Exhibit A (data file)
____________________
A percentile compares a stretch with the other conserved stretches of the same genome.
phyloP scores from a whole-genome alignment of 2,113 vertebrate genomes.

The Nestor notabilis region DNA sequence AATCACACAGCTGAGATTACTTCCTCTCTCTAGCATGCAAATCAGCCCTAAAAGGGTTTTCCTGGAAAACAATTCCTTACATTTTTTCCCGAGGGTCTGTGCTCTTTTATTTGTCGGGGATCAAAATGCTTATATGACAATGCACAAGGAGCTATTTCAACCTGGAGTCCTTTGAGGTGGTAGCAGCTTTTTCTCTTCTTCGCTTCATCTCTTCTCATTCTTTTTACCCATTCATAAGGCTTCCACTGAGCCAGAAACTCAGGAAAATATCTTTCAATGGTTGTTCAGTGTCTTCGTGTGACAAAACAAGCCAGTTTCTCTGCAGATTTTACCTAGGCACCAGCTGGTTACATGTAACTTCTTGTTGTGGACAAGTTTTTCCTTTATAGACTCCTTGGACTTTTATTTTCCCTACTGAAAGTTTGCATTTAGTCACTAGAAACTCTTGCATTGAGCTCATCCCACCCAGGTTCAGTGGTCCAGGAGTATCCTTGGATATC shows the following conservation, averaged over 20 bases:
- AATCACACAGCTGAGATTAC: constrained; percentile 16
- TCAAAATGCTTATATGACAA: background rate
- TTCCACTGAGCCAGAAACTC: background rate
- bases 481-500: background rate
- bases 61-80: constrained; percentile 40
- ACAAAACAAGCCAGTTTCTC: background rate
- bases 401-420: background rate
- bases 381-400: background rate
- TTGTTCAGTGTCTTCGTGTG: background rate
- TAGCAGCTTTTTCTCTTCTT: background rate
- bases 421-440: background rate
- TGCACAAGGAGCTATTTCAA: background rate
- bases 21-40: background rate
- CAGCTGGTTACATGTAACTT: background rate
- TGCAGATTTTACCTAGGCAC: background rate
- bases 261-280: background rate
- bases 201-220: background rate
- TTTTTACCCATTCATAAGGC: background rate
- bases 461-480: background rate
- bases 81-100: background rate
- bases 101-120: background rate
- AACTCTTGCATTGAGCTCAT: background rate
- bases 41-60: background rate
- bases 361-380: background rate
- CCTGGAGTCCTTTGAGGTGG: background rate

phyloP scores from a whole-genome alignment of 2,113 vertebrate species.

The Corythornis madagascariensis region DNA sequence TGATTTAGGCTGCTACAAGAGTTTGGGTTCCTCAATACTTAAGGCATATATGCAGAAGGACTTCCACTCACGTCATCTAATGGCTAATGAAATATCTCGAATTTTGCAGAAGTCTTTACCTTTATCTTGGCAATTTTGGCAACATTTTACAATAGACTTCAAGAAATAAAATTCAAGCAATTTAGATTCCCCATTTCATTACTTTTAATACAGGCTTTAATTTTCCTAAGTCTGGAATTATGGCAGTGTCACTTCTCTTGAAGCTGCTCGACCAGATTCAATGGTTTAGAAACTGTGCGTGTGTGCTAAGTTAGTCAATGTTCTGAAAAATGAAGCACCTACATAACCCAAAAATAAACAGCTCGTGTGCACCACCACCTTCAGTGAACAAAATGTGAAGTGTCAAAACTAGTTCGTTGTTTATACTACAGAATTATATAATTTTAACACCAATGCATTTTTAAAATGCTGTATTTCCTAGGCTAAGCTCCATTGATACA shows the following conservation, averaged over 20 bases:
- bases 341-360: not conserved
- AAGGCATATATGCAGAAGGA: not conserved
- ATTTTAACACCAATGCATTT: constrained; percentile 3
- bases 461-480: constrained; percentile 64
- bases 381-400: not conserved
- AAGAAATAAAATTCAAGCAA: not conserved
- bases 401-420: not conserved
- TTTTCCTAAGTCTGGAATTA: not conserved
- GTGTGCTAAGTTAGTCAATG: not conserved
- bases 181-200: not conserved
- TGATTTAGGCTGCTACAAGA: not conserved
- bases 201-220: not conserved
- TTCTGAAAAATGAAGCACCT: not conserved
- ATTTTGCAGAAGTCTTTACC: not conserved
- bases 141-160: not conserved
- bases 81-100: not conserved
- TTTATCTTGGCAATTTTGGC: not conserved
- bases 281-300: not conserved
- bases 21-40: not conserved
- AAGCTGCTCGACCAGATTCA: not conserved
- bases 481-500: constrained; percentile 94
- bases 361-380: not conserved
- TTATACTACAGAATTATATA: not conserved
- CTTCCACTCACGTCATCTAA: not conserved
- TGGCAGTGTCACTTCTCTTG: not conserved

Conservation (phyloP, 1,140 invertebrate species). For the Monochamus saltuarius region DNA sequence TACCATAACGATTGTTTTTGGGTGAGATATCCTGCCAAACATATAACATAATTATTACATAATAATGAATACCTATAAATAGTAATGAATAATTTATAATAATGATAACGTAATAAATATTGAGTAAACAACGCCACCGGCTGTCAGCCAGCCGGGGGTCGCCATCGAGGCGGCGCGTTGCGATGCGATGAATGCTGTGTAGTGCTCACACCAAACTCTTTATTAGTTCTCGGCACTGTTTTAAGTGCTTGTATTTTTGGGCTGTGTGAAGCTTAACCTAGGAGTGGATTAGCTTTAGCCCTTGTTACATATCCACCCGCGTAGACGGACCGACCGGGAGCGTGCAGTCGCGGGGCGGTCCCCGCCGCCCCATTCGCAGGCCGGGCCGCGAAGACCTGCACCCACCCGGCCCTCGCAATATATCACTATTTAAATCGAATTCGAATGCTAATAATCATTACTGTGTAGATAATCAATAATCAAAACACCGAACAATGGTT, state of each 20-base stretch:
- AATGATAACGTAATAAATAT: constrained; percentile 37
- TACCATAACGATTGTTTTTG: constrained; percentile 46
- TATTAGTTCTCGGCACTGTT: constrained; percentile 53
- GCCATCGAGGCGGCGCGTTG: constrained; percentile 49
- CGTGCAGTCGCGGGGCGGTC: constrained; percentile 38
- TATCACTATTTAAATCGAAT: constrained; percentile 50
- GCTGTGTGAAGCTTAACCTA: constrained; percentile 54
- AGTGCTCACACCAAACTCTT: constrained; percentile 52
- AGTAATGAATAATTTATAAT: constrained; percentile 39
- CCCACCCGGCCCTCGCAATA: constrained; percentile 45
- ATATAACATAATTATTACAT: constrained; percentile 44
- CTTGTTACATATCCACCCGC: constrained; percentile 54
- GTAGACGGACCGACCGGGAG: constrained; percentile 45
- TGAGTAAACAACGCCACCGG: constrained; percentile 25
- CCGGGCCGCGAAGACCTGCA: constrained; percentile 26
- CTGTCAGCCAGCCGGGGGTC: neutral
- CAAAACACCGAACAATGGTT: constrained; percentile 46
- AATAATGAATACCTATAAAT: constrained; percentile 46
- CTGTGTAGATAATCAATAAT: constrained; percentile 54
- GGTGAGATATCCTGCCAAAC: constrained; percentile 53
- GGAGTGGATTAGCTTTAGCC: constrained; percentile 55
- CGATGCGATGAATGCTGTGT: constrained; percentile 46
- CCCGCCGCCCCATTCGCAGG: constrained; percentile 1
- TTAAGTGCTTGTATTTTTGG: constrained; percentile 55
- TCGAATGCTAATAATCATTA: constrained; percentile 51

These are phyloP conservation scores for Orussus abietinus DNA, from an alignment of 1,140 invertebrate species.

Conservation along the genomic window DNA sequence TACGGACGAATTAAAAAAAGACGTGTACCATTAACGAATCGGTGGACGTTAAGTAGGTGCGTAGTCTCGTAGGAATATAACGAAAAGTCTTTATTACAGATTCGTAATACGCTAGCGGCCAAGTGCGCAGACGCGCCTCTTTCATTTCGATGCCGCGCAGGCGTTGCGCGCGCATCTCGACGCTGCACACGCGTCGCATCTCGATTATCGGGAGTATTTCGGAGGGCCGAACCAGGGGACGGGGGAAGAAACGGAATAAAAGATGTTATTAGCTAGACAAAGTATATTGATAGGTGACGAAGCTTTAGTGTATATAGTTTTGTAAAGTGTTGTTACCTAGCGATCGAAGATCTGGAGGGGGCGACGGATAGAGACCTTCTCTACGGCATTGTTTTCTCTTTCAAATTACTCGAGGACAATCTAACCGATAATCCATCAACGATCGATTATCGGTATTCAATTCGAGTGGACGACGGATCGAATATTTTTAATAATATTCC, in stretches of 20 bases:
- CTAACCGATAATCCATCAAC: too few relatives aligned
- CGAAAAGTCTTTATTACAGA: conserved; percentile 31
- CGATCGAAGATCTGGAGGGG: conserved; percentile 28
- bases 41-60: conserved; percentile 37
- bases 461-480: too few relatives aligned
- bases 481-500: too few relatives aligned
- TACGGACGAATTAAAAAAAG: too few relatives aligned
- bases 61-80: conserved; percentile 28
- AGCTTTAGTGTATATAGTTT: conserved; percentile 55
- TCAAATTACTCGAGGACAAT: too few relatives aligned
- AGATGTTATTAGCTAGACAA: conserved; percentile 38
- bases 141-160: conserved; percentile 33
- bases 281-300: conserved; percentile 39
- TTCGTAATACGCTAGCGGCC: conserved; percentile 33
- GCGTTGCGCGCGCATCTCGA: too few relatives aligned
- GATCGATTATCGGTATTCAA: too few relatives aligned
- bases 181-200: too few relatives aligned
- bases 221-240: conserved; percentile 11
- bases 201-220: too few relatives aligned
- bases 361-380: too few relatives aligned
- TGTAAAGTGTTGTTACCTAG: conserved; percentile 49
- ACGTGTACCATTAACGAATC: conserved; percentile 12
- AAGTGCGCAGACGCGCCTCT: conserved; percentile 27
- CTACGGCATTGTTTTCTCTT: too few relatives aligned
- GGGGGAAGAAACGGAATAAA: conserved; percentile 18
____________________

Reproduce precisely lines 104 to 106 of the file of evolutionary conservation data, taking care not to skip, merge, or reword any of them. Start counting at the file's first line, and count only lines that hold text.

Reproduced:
- TGTAAAGTGTTGTTACCTAG: conserved; percentile 49
- ACGTGTACCATTAACGAATC: conserved; percentile 12
- AAGTGCGCAGACGCGCCTCT: conserved; percentile 27